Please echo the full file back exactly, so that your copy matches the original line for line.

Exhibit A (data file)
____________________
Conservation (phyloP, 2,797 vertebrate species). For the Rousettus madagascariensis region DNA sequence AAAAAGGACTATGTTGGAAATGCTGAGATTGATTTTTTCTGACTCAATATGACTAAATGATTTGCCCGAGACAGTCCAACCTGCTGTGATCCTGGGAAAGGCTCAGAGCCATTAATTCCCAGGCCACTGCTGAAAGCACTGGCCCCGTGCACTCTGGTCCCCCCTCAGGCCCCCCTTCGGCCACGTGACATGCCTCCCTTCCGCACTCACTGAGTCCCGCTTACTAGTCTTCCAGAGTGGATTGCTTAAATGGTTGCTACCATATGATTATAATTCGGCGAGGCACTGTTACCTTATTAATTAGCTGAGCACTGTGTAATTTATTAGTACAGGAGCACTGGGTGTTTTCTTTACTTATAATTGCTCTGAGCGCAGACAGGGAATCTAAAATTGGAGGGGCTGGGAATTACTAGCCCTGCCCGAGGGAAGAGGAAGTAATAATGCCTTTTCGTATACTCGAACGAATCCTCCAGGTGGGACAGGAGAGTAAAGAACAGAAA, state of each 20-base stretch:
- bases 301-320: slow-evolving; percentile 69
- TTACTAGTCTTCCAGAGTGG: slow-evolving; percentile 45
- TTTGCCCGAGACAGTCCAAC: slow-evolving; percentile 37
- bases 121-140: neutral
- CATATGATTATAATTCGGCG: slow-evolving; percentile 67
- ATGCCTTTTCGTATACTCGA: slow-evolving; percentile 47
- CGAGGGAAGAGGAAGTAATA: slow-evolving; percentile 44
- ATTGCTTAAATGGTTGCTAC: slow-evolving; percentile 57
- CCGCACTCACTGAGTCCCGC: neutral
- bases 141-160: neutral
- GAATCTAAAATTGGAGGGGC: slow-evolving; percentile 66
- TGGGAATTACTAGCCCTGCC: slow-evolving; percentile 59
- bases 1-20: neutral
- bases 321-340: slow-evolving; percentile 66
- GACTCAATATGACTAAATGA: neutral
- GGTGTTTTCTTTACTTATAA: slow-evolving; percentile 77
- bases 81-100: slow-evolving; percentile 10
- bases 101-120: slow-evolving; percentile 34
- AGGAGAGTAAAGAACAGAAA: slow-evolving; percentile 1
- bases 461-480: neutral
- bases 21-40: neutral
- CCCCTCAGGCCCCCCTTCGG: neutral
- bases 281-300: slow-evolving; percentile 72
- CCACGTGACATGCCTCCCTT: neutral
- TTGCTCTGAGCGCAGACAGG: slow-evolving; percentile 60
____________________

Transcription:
Conservation (phyloP, 2,797 vertebrate species). For the Rousettus madagascariensis region DNA sequence AAAAAGGACTATGTTGGAAATGCTGAGATTGATTTTTTCTGACTCAATATGACTAAATGATTTGCCCGAGACAGTCCAACCTGCTGTGATCCTGGGAAAGGCTCAGAGCCATTAATTCCCAGGCCACTGCTGAAAGCACTGGCCCCGTGCACTCTGGTCCCCCCTCAGGCCCCCCTTCGGCCACGTGACATGCCTCCCTTCCGCACTCACTGAGTCCCGCTTACTAGTCTTCCAGAGTGGATTGCTTAAATGGTTGCTACCATATGATTATAATTCGGCGAGGCACTGTTACCTTATTAATTAGCTGAGCACTGTGTAATTTATTAGTACAGGAGCACTGGGTGTTTTCTTTACTTATAATTGCTCTGAGCGCAGACAGGGAATCTAAAATTGGAGGGGCTGGGAATTACTAGCCCTGCCCGAGGGAAGAGGAAGTAATAATGCCTTTTCGTATACTCGAACGAATCCTCCAGGTGGGACAGGAGAGTAAAGAACAGAAA, state of each 20-base stretch:
- bases 301-320: slow-evolving; percentile 69
- TTACTAGTCTTCCAGAGTGG: slow-evolving; percentile 45
- TTTGCCCGAGACAGTCCAAC: slow-evolving; percentile 37
- bases 121-140: neutral
- CATATGATTATAATTCGGCG: slow-evolving; percentile 67
- ATGCCTTTTCGTATACTCGA: slow-evolving; percentile 47
- CGAGGGAAGAGGAAGTAATA: slow-evolving; percentile 44
- ATTGCTTAAATGGTTGCTAC: slow-evolving; percentile 57
- CCGCACTCACTGAGTCCCGC: neutral
- bases 141-160: neutral
- GAATCTAAAATTGGAGGGGC: slow-evolving; percentile 66
- TGGGAATTACTAGCCCTGCC: slow-evolving; percentile 59
- bases 1-20: neutral
- bases 321-340: slow-evolving; percentile 66
- GACTCAATATGACTAAATGA: neutral
- GGTGTTTTCTTTACTTATAA: slow-evolving; percentile 77
- bases 81-100: slow-evolving; percentile 10
- bases 101-120: slow-evolving; percentile 34
- AGGAGAGTAAAGAACAGAAA: slow-evolving; percentile 1
- bases 461-480: neutral
- bases 21-40: neutral
- CCCCTCAGGCCCCCCTTCGG: neutral
- bases 281-300: slow-evolving; percentile 72
- CCACGTGACATGCCTCCCTT: neutral
- TTGCTCTGAGCGCAGACAGG: slow-evolving; percentile 60